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Wednesday, May 22, 2024

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Black voters in battleground states are a crucial voting bloc in 2024; Nikki Haley says she's voting for Trump in November; healthcare advocates suggest medical collaboration to treat fibroids; distinct vibes at IU Indianapolis pro-Palestinian protest.

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The House GOP moves to strike mention of Trump's criminal trial from the record, and his former rival Nikki Haley endorses him. Meanwhile, Ohio Republicans reject a legislative fix to ensure Biden's name appears on the November ballot.

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Smokey Bear thought only "you" could prevent forest fires, but mushrooms may also help, a Native American community in Oregon is achieving healthcare sovereignty, and Colorado farmers hope fast-maturing, drought-tolerant seeds will better handle climate change.

CA workforce advocates call job-training budget cuts 'ill-advised'

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Monday, April 8, 2024   

As California faces a $38 billion budget deficit, state lawmakers have identified $17 billion in potential cuts before the Legislature begins crunching the numbers later this week.

Initial plans include shifting some funds away from job training programs but the idea is getting some pushback. Advocates of the programs said at a time when skilled worker shortages plague essential sectors, investments in job training are needed.

Lisa Countryman-Quiroz, CEO of San Francisco-based Jewish Vocational Service, a nonprofit job training agency helping to match jobseekers with employers, said current economic conditions call for investment in programs like theirs.

"This is absolutely critical given the cost of living, given rising economic inequality in the state of California, the people who really want to be able to provide for their families, people who want to be able to advance in their careers," Countryman-Quiroz outlined. "We are helping people get there."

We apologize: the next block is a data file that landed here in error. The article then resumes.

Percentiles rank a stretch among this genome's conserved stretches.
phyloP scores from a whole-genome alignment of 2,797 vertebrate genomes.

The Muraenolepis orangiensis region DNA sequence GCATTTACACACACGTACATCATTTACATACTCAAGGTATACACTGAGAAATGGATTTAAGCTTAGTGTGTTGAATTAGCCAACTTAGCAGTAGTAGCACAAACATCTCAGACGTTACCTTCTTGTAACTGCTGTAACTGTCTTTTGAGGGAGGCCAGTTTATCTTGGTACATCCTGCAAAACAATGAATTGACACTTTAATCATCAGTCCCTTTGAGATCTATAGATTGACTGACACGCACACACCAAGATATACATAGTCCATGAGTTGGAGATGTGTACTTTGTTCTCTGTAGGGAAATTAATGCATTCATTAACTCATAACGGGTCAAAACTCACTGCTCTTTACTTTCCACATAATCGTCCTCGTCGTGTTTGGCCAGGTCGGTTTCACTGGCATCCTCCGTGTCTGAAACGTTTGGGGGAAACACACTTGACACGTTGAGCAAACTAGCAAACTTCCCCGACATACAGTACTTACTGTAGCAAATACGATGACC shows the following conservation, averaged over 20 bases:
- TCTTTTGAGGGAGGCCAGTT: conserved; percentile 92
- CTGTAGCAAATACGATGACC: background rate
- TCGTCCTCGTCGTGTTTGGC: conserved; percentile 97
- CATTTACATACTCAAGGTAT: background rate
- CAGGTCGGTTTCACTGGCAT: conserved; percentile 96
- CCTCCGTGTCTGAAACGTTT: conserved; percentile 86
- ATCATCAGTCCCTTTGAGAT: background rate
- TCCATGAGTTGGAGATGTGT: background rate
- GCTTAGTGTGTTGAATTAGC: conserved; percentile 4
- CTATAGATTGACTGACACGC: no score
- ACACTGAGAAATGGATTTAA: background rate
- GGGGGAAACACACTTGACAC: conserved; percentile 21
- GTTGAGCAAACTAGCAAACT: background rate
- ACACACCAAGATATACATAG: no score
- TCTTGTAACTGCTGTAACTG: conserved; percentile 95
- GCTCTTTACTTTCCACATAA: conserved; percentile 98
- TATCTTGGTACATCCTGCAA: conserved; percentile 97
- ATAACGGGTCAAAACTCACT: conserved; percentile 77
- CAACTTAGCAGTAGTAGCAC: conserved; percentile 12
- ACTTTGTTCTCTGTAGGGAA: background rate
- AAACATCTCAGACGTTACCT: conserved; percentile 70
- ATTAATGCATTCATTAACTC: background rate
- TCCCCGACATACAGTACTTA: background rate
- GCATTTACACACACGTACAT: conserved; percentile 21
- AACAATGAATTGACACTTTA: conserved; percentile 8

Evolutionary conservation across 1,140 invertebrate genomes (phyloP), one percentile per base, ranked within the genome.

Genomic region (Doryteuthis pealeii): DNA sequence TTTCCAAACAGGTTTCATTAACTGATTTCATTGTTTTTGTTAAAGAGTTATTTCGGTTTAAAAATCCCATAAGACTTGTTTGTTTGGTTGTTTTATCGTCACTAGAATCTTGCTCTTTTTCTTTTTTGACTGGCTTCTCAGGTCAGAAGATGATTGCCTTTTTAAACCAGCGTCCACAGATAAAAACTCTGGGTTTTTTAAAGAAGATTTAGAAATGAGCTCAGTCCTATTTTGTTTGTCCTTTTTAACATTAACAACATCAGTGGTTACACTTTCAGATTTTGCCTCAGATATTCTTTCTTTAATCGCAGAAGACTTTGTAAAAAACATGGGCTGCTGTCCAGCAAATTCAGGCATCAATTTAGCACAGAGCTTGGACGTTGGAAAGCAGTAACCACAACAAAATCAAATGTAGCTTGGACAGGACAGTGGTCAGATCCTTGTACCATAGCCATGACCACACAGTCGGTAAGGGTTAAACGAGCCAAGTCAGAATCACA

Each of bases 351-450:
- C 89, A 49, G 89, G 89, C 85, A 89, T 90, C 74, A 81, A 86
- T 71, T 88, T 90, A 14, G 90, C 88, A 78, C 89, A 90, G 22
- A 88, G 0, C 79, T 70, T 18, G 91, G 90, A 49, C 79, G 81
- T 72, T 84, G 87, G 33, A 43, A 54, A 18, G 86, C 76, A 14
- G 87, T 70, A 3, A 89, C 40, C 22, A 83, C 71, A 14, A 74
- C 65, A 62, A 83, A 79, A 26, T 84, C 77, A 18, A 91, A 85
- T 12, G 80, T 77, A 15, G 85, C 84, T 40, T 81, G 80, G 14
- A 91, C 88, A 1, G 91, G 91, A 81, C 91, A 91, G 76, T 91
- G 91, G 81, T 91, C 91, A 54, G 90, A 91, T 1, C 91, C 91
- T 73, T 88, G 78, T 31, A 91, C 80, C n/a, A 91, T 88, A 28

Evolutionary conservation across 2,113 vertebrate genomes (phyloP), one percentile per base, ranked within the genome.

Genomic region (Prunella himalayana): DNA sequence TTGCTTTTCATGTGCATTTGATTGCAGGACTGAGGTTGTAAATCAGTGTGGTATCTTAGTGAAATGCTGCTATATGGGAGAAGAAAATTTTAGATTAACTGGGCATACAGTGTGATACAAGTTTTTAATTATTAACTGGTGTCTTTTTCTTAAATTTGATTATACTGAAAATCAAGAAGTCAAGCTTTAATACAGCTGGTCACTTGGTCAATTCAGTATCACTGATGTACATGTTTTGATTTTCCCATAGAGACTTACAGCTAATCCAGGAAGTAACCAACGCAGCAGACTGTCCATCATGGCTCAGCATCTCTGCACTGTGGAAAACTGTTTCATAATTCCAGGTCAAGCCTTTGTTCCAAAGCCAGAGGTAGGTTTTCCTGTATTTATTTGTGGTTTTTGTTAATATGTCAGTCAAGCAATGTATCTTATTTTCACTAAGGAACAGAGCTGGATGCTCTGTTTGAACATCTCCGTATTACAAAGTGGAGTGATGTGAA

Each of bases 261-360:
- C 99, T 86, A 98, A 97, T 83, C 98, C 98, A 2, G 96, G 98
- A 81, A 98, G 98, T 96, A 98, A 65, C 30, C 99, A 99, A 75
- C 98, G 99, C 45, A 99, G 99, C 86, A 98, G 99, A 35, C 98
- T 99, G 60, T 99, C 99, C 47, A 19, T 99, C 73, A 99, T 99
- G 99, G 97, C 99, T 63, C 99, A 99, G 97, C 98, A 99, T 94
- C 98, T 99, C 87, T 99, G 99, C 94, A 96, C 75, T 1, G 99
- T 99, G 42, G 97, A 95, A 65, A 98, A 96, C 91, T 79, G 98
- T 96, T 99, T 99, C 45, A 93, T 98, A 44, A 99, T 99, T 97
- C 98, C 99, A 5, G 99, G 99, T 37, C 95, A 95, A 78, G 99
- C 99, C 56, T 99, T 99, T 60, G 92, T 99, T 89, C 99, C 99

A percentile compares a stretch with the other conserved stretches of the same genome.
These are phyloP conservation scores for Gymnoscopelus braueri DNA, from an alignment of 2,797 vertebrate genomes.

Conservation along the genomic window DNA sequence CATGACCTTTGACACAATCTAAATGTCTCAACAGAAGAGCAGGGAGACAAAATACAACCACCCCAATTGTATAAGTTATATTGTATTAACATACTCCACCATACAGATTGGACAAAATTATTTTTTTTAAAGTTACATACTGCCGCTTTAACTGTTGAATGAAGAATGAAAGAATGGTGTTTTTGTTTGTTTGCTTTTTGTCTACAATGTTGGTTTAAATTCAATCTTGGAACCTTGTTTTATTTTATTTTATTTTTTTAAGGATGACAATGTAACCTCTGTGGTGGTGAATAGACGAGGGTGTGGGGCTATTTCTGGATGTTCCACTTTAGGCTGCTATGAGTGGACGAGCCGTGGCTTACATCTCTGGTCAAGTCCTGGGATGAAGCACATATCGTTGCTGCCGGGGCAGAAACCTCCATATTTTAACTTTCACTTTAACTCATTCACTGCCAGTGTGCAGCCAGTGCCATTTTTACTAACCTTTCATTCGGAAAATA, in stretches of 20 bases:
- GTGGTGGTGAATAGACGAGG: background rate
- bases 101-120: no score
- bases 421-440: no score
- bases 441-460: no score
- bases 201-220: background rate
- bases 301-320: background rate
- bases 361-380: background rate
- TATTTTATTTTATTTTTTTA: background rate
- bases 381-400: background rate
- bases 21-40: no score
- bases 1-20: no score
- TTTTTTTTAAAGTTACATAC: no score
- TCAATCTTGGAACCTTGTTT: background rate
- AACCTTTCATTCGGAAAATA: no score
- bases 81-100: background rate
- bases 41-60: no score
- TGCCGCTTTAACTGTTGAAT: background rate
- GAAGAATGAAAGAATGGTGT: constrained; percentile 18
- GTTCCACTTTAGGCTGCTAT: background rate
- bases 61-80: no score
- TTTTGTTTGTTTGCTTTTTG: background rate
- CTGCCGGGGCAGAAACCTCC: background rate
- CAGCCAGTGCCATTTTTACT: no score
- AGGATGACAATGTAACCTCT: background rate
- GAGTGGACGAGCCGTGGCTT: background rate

Democrats, who hold a supermajority, agreed last week to reduce the state's projected shortfall through spending cuts, delays, deferrals and cost-shifting. The budget debate could start as soon as Thursday.

Countryman-Quiroz said while job training can have high costs, workforce investments often pay for themselves by closing opportunity gaps in employment and creating economic revenue. She cited one program, known as the High Road Training Partnership.

"We see a really positive return on investment," Countryman-Quiroz pointed out. "Every dollar that JVS specifically has received in HRTP funds has resulted in $2 in wages for the jobseekers that we work with."

Jordan Hernandez, a graduate of the High Road Training Partnership, said he has successfully accessed both education and job opportunities.

"This program has given me a lot of confidence, especially with school things," Hernandez noted. "I never thought I'd be in school, so once I got into this program, I was very nervous, but they were very welcoming. They treated me with respect, and they understood where I was coming from."


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